Supporting Care Quality Commission inspections

Contact Samir Jeraj

The Care Quality Commission (CQC) carry out focused inspections of care services in the UK to make sure that hospitals, care homes, dental and general practices and other care services in England provide people with safe, effective and high-quality care.

The Race Equality Foundation is supporting CQC in this work, particularly with regards to services for service users from black and minority ethnic backgrounds.

Supporting CQC dementia inspections

The Care Quality Commission (CQC) carried out focused inspections of some 150 care homes and acute hospitals to review how people with dementia are cared for in England.

CQC explored the care and support that these services provide for people with dementia and in doing so, drew common themes on what works well and what needs to improve on a national level.

Specifically, these inspections focused on:

  • how people living with dementia are supported to maintain their physical and mental wellbeing
  • how effective care can reduce admissions to hospital from care homes and avoid unnecessarily lengthy stays
  • how care services can work together when there is a need for people to move between services.

All of CQC’s inspections were unannounced. For every service inspected, CQC published a report detailing its judgments and any required improvements.

As well as this, CQC published a national report Cracks in the pathway, which highlights the key themes on a national level.

Our work
The Race Equality Foundation supported CQC in this work by gathering the experiences of black and minority ethnic people with dementia, the relatives and friends of people with dementia and their carers in dementia services. This included feedback on their experiences of moving between hospitals and care homes (for both emergency and non-emergency admissions).  The Foundation’s work informed part of the commentary for the national report.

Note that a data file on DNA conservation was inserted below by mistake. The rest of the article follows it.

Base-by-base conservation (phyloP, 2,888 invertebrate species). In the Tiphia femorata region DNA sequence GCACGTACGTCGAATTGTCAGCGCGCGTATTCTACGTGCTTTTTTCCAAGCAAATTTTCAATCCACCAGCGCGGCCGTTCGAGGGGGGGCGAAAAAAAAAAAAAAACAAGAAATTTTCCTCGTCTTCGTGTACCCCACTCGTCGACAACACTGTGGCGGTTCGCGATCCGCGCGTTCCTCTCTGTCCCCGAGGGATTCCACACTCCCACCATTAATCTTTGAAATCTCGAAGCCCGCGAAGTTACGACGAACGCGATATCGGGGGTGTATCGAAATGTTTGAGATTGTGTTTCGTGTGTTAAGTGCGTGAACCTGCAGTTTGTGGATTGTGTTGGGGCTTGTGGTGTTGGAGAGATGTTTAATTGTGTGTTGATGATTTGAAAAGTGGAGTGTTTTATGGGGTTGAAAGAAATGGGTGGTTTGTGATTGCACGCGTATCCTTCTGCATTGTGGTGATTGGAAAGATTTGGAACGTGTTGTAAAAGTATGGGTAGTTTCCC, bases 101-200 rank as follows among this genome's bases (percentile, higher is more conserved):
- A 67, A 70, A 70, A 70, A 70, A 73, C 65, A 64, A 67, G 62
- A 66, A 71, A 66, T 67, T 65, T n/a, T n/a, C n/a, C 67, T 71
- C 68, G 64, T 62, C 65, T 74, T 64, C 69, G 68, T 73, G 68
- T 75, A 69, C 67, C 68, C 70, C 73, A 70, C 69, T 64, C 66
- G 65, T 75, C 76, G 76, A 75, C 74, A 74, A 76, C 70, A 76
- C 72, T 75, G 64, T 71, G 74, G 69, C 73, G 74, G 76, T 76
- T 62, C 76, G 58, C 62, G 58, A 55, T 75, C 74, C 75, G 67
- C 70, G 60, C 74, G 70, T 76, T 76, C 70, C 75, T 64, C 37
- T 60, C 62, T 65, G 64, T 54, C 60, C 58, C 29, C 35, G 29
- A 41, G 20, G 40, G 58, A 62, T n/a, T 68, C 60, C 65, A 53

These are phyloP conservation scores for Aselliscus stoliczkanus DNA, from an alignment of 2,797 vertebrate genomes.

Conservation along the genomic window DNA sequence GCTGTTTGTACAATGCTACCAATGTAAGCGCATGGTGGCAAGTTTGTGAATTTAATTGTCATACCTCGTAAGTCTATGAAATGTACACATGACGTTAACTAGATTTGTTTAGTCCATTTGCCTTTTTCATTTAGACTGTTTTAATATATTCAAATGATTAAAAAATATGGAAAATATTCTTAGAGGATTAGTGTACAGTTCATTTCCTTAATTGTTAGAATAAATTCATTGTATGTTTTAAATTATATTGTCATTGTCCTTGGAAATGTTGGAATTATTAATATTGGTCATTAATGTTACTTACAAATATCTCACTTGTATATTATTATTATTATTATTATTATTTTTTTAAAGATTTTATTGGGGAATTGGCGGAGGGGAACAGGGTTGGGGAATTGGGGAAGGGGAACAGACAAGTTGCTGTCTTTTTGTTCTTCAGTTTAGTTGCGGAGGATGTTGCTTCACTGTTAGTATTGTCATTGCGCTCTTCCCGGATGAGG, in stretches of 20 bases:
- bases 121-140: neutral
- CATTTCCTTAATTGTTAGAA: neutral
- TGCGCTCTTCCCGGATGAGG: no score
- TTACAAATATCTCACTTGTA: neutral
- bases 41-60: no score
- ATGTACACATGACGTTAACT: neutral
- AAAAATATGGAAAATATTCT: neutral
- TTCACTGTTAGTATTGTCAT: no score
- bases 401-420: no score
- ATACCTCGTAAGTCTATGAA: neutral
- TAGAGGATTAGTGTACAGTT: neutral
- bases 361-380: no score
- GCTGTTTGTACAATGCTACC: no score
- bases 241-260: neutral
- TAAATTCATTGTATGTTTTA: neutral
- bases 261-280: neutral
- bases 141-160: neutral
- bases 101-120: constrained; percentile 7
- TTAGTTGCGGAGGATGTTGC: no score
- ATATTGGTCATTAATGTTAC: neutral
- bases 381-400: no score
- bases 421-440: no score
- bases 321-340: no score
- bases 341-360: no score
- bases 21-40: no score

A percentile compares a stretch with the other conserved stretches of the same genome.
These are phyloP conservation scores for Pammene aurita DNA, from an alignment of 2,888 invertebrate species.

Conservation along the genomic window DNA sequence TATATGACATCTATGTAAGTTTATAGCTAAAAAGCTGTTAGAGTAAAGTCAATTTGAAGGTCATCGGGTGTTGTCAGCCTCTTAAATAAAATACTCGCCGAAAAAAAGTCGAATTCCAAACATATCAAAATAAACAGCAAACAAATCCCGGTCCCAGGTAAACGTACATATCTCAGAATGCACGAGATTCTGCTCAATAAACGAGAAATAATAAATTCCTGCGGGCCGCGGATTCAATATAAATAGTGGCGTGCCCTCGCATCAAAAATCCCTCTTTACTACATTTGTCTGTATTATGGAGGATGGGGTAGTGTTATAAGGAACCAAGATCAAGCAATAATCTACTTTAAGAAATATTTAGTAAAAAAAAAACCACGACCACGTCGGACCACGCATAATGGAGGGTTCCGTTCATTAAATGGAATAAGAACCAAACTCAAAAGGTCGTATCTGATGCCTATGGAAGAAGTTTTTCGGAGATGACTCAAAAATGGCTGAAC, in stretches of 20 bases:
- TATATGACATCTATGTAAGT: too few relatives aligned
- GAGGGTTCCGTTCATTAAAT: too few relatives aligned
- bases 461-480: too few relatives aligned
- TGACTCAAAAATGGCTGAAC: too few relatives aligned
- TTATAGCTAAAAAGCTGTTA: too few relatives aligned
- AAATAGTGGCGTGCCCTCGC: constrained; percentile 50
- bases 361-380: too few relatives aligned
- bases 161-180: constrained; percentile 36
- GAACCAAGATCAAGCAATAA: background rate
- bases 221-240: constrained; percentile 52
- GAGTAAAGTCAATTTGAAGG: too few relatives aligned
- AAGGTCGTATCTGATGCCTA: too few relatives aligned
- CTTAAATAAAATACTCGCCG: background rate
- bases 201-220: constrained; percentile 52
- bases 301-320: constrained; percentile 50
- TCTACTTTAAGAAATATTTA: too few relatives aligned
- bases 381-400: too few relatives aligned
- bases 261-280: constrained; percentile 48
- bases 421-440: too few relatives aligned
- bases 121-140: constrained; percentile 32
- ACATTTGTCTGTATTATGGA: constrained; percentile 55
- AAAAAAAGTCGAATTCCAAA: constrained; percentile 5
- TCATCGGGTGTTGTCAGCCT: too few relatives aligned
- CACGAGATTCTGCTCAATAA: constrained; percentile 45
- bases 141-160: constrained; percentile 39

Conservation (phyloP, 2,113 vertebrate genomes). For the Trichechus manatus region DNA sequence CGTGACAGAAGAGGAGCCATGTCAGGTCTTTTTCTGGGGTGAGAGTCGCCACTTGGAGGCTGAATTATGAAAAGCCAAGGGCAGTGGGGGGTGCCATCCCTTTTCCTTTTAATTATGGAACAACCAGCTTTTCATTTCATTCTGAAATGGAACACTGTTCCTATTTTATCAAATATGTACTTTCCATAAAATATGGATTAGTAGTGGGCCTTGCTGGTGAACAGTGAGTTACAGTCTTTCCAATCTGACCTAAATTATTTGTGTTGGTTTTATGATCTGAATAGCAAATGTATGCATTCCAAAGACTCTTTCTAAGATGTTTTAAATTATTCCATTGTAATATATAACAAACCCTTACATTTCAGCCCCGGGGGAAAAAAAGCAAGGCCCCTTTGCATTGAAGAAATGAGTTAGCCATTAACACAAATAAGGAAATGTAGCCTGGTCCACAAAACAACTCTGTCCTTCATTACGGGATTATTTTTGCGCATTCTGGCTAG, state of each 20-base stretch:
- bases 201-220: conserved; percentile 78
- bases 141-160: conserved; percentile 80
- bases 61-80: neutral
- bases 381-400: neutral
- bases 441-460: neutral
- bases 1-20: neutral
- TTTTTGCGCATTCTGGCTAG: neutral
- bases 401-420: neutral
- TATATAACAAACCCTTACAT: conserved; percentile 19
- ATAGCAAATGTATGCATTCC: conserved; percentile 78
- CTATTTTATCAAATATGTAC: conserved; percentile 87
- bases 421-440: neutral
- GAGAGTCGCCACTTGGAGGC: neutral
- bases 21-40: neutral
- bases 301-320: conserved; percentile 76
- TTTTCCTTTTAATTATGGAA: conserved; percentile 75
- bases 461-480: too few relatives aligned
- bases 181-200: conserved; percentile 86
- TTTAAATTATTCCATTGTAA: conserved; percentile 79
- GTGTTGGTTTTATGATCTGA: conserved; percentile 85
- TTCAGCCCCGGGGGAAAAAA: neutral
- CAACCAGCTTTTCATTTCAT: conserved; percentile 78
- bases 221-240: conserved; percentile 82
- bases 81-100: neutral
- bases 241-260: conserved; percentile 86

Supporting CQC mental health crisis care inspections

The Care Quality Commission (CQC) carried out inspections of 15 local authority areas in England to assess the quality of mental health crisis care.

CQC explored the care and support that these services provide for people experiencing a mental health crisis and in doing so, draw common themes on what works well and what needs to improve on a national level.

Specifically, this work focused on people who:

  • go to accident and emergency departments
  • use specialist mental health services
  • are detained by the Police under Section 136 of the Mental Health Act

All of CQC’s inspections were unannounced. For every service inspected, CQC published a report detailing its judgments and any required improvements.

As well as this, CQC will published a national report in June, which will highlight the key themes on a national level.

Our work
The Race Equality Foundation supporting CQC in this work by gathering the experiences of black and minority ethnic people who had experienced mental health crisis, their relatives and friends, and their carers and advocated. This work will form part of the commentary for the national report.

Supporting CQC end of life inspections

The Care Quality Commission (CQC) carried out inspections of 20 Clinical Commissioning Group areas in England to assess the quality of end of life care.

End of life care is the care received by people who are likely to die in the next 12 months. It includes care in the last days and hours of life, and care after death, including bereavement support for families and loved ones.

There is evidence that the quality of end of life care is different in different areas, and for different groups of people. This work focused on:

  • people with a diagnosis other than cancer
  • people aged over 75
  • people with dementia; People from BAME groups and
  • other groups of people who may have specific needs, such as people with mental health needs, people with learning disabilities, people who identify as LGBT, people who are homeless, prisoners, Travellers and Gypsies.

As with other inspections, CQC will publish a report for each area detailing its judgements and any required improvements. They will also publish a national report later in the year, which will highlight the key themes on a national level.

Our work
The Race Equality Foundation supported CQC in this work by gathering the experiences of black and minority ethnic people, homeless people and prisoners; their relatives and friends, and their carers and advocates. This work will form part of the commentary for the national report.